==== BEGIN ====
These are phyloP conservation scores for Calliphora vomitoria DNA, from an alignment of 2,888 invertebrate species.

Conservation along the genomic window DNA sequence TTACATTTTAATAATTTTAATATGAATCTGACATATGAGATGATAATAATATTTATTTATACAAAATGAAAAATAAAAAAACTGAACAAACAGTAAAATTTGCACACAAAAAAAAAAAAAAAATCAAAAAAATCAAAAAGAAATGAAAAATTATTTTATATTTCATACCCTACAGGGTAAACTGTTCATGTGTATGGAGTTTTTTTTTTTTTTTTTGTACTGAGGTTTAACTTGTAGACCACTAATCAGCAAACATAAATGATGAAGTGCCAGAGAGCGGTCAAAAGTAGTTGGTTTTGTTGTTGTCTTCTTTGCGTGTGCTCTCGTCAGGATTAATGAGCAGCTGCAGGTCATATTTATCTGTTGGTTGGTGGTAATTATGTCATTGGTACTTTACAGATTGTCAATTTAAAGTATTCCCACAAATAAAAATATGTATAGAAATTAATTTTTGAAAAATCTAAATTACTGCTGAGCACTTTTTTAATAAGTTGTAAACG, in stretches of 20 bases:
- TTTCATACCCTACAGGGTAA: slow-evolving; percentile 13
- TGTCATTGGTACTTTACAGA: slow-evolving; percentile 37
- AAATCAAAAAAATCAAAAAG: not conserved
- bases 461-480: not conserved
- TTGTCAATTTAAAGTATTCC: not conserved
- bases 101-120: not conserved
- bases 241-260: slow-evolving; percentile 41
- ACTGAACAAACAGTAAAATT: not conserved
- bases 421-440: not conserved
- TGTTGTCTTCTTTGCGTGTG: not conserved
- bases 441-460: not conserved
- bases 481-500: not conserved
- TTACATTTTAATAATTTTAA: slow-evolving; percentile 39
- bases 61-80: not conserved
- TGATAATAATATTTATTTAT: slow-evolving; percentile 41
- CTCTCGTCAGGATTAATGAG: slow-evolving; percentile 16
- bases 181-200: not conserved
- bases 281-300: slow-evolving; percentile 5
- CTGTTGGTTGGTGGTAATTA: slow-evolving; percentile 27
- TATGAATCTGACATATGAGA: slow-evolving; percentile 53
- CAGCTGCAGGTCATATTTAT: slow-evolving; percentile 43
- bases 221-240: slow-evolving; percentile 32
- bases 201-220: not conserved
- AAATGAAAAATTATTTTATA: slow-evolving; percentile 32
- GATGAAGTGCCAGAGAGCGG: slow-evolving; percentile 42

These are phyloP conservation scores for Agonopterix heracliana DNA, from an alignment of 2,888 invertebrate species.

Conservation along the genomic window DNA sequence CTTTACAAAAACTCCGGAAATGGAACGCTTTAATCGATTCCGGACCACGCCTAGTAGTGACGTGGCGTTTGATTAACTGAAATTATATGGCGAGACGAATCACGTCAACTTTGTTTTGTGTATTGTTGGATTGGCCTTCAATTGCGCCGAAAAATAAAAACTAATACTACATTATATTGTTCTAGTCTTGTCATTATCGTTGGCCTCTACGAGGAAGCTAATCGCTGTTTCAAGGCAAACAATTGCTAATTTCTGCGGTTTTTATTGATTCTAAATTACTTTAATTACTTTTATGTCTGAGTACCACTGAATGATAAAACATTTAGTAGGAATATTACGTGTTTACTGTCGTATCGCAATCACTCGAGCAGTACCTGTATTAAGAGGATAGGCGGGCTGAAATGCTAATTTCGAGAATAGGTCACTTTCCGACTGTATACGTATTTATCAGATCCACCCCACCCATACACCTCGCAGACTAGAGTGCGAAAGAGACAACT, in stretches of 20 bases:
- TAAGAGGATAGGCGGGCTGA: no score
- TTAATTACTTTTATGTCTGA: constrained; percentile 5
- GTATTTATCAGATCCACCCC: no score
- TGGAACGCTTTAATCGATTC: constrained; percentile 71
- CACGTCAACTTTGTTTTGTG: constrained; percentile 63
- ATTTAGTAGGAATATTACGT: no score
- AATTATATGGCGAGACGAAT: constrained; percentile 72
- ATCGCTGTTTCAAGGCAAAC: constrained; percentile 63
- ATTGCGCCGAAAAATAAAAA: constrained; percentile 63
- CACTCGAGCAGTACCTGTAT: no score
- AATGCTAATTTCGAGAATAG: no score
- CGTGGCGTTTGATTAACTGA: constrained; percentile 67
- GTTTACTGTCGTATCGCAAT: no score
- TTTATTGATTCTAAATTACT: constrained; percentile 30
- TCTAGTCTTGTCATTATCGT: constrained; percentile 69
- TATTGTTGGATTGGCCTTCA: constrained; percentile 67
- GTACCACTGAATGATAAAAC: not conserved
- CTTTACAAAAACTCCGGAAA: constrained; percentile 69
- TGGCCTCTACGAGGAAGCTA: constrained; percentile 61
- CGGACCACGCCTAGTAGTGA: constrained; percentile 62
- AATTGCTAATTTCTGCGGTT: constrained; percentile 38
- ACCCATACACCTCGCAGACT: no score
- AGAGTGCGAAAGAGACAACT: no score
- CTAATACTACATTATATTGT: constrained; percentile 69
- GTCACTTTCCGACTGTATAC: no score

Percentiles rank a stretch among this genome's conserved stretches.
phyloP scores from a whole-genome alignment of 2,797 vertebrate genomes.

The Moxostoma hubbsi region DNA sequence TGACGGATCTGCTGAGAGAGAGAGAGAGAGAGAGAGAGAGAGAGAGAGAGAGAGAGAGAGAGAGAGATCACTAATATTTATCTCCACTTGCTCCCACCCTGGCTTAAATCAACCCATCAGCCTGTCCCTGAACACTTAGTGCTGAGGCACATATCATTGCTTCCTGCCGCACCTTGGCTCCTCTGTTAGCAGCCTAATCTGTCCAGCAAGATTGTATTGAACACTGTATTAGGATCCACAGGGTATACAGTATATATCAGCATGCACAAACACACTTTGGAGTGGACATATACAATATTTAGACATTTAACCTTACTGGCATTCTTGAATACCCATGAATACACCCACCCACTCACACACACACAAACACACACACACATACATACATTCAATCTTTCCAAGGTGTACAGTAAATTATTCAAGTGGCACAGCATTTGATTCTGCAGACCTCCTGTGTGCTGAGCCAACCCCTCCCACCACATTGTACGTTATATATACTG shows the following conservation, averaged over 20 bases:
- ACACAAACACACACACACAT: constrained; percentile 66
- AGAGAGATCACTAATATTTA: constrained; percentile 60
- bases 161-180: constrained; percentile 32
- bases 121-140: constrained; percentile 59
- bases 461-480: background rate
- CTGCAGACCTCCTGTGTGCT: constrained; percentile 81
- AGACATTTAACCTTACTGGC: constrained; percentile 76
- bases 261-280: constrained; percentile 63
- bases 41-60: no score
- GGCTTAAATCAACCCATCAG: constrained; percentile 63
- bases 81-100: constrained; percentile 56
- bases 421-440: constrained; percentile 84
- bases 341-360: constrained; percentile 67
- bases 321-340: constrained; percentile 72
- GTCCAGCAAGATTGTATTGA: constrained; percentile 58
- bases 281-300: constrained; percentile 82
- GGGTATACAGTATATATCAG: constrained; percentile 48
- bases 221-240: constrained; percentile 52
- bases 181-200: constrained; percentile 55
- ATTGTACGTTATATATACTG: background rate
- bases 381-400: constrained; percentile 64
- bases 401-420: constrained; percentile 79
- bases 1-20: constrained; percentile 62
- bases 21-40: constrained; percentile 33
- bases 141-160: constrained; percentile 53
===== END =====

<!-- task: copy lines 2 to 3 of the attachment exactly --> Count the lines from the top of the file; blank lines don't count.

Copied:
Conservation along the genomic window DNA sequence TTACATTTTAATAATTTTAATATGAATCTGACATATGAGATGATAATAATATTTATTTATACAAAATGAAAAATAAAAAAACTGAACAAACAGTAAAATTTGCACACAAAAAAAAAAAAAAAATCAAAAAAATCAAAAAGAAATGAAAAATTATTTTATATTTCATACCCTACAGGGTAAACTGTTCATGTGTATGGAGTTTTTTTTTTTTTTTTTGTACTGAGGTTTAACTTGTAGACCACTAATCAGCAAACATAAATGATGAAGTGCCAGAGAGCGGTCAAAAGTAGTTGGTTTTGTTGTTGTCTTCTTTGCGTGTGCTCTCGTCAGGATTAATGAGCAGCTGCAGGTCATATTTATCTGTTGGTTGGTGGTAATTATGTCATTGGTACTTTACAGATTGTCAATTTAAAGTATTCCCACAAATAAAAATATGTATAGAAATTAATTTTTGAAAAATCTAAATTACTGCTGAGCACTTTTTTAATAAGTTGTAAACG, in stretches of 20 bases:
- TTTCATACCCTACAGGGTAA: slow-evolving; percentile 13